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ON FAITH & MEDIA View Comments

One Direction: This Is Us

By
John Mulderig
Source: Catholic News Service


Liam Payne, Louis Tomlinson, Zayn Malik, Harry Styles and Niall Horan star in a scene from the movie "One Direction: This Is Us."
While grumpy grammarians may grumble over its title, the parents of targeted teenyboppers will find little to object to in the mostly harmless concert film "One Direction: This Is Us" (TriStar).

Director Morgan Spurlock showcases the boy band of the title—made up of Niall Horan, Zayn Malik, Liam Payne, Harry Styles and Louis Tomlinson—capturing a number of their upbeat stage performances during a recent world tour. He also chronicles the group's creation by talent judge and pop impresario Simon Cowell.

Besides the good-natured horseplay going on backstage, viewers are also shown more serious aspects of the lads' lives, including their work for charity and strong emotional bonds with their families. We see them interacting with some of the African children who have benefitted from their philanthropy, and witness one performer's mother and sisters getting their first glimpse of the new, far more comfortable home he has purchased for them.

Irish-born Horan returns to his native Mullingar to participate in a (presumably Catholic) wedding ceremony. Some of the interview footage with him is filmed in the church where this event took place, suggesting it's a structure to which he feels at least some connection.

Still, a touch of salty language makes this otherwise benign picture unsuitable fare for the youngest moviegoers.

As for the inordinate number of shots showing the youthful stars either shirtless or in their underwear, they hint that all that screaming from overwrought fans isn't just about the music.

The film contains one use of profanity, brief scatological humor and a half-dozen mildly crass terms. The Catholic News Service classification is A-II—adults and adolescents. The Motion Picture Association of America rating is PG—parental guidance suggested.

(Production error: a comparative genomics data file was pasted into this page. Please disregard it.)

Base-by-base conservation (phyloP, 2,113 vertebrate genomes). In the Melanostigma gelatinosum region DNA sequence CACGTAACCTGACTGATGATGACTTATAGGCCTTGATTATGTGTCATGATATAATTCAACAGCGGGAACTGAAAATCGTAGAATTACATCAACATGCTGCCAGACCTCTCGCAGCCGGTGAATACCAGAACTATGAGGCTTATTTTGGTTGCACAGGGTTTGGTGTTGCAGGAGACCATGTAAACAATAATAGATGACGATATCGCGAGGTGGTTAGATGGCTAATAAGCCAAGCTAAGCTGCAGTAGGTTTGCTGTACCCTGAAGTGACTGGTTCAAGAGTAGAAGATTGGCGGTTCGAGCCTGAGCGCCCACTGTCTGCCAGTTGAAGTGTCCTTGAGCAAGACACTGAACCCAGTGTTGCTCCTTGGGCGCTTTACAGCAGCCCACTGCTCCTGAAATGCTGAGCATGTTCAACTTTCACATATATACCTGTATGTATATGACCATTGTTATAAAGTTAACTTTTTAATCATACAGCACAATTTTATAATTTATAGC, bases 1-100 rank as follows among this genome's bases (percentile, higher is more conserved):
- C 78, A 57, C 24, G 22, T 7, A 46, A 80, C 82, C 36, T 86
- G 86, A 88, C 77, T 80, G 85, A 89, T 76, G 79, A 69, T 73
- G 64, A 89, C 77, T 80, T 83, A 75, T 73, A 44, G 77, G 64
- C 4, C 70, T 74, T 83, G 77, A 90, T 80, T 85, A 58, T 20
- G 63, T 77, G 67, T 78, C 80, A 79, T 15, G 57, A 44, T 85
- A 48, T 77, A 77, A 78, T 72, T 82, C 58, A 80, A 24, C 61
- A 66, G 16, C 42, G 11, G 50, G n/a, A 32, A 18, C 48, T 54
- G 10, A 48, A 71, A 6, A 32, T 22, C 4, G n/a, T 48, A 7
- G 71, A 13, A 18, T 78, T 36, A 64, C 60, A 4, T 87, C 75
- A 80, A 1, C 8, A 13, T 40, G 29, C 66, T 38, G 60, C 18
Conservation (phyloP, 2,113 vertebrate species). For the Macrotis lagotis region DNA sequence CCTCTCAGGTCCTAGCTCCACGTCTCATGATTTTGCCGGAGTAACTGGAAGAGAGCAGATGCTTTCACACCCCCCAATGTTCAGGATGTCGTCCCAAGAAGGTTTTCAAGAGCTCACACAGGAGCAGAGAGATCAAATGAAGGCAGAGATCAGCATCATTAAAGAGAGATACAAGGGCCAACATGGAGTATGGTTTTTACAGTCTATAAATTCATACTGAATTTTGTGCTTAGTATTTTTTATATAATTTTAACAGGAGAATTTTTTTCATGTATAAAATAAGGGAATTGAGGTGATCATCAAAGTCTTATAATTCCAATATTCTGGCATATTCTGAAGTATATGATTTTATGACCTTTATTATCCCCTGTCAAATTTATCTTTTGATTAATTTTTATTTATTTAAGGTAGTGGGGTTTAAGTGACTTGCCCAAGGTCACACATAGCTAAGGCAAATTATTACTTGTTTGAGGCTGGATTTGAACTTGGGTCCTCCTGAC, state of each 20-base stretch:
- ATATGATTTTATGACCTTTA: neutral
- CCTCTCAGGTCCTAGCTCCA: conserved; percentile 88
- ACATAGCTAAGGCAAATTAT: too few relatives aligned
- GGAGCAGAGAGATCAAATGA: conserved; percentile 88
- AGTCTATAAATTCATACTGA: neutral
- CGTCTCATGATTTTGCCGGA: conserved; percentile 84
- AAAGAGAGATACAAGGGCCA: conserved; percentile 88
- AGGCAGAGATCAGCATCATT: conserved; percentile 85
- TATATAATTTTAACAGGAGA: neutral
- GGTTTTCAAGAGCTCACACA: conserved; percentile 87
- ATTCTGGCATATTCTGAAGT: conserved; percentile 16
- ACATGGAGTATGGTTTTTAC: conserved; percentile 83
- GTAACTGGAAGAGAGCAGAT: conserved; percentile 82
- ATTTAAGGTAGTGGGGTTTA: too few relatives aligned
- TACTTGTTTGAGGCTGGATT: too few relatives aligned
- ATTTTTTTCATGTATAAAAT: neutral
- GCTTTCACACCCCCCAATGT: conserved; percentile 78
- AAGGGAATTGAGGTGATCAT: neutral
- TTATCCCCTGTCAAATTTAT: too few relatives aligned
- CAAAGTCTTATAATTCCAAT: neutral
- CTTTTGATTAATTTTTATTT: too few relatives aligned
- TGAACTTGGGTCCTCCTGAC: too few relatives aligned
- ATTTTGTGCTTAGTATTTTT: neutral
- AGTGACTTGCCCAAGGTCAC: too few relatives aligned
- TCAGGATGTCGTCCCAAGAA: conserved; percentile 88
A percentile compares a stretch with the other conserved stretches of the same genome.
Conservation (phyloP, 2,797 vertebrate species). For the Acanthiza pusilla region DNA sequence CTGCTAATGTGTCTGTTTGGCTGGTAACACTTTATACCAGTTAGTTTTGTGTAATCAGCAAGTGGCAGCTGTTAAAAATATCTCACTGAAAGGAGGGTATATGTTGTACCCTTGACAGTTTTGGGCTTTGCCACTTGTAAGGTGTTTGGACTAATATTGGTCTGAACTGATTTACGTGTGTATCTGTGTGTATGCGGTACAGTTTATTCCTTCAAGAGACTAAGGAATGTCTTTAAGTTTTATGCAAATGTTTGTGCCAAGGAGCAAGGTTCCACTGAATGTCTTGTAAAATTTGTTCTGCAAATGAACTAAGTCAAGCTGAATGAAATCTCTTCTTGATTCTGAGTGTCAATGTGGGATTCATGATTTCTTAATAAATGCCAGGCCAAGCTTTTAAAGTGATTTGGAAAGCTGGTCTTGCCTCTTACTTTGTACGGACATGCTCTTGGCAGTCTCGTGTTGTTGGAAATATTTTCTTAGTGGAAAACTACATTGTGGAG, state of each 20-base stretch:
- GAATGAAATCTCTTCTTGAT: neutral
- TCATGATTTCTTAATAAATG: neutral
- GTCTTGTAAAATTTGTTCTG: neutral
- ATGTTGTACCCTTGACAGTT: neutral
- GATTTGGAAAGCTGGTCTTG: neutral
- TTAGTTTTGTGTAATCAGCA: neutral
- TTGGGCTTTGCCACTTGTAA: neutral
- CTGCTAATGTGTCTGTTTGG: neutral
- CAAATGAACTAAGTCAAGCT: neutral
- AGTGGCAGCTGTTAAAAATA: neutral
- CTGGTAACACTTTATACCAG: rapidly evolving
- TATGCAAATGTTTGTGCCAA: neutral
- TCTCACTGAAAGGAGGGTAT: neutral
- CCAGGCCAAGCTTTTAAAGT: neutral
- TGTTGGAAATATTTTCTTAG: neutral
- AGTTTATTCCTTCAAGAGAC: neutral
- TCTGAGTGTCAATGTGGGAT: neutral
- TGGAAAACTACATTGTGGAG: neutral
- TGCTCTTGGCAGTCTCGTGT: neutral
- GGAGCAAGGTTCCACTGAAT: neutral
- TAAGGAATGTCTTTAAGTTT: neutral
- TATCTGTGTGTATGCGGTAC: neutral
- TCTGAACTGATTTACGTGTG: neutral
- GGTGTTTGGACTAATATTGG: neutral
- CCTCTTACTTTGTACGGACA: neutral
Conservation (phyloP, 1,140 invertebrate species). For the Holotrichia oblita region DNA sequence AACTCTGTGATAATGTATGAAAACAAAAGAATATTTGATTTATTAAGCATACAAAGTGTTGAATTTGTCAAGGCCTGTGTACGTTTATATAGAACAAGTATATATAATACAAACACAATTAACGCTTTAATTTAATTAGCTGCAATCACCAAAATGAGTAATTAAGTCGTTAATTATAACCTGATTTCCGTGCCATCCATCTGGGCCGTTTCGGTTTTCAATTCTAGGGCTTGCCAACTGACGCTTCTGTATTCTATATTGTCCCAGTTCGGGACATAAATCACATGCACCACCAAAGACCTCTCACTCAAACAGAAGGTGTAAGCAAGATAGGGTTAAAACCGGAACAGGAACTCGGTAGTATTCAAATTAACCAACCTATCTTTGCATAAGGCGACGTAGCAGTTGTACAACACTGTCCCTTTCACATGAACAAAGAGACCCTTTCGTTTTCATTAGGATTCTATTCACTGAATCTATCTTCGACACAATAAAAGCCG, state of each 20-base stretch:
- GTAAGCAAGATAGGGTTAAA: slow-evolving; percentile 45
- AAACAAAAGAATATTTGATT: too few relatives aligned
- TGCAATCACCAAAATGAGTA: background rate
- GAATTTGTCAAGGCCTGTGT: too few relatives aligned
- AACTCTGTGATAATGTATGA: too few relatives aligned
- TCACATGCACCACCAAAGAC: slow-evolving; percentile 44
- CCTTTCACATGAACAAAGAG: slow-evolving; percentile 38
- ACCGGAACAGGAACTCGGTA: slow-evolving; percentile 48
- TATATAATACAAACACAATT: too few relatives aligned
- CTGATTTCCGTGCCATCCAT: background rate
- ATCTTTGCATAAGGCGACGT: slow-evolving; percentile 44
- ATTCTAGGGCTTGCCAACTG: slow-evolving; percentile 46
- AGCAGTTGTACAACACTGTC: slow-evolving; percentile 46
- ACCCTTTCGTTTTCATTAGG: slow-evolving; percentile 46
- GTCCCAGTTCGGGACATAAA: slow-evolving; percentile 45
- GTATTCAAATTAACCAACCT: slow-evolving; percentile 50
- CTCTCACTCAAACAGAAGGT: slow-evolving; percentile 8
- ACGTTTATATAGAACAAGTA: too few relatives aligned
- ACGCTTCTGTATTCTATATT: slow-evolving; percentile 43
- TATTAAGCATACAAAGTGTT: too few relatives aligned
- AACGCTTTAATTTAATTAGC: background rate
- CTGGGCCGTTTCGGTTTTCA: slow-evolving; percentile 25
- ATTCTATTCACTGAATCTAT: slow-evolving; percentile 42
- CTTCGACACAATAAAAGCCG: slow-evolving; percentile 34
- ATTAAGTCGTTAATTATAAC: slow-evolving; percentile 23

*****
John Mulderig is on the staff of Catholic News Service.



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Louis Mary Grignion de Montfort: Louis's life is inseparable from his efforts to promote genuine devotion to Mary, the mother of Jesus and mother of the Church. <i>Totus tuus </i>(completely yours) was Louis's personal motto; Karol Wojtyla (John Paul II, October 22) chose it as his episcopal motto. 
<p>Born in the Breton village of Montfort, close to Rennes (France), as an adult Louis identified himself by the place of his Baptism instead of his family name, Grignion. After being educated by the Jesuits and the Sulpicians, he was ordained as a diocesan priest in 1700. </p><p>Soon he began preaching parish missions throughout western France. His years of ministering to the poor prompted him to travel and live very simply, sometimes getting him into trouble with Church authorities. In his preaching, which attracted thousands of people back to the faith, Father Louis recommended frequent, even daily, Holy Communion (not the custom then!) and imitation of the Virgin Mary's ongoing acceptance of God's will for her life. </p><p>Louis founded the Missionaries of the Company of Mary (for priests and brothers) and the Daughters of Wisdom, who cared especially for the sick. His book <i>True Devotion to the Blessed Virgin</i> has become a classic explanation of Marian devotion. </p><p>Louis died in Saint-Laurent-sur-Sèvre, where a basilica has been erected in his honor. He was canonized in 1947.</p> American Catholic Blog The Lord has given us human beings the ability to reason. We have an intellect and are able to use our reasoning skills to arrive at logical decisions. As long as our conclusions don't conflict with any of the Lord's teachings, He absolutely expects us to use our intelligence.


 
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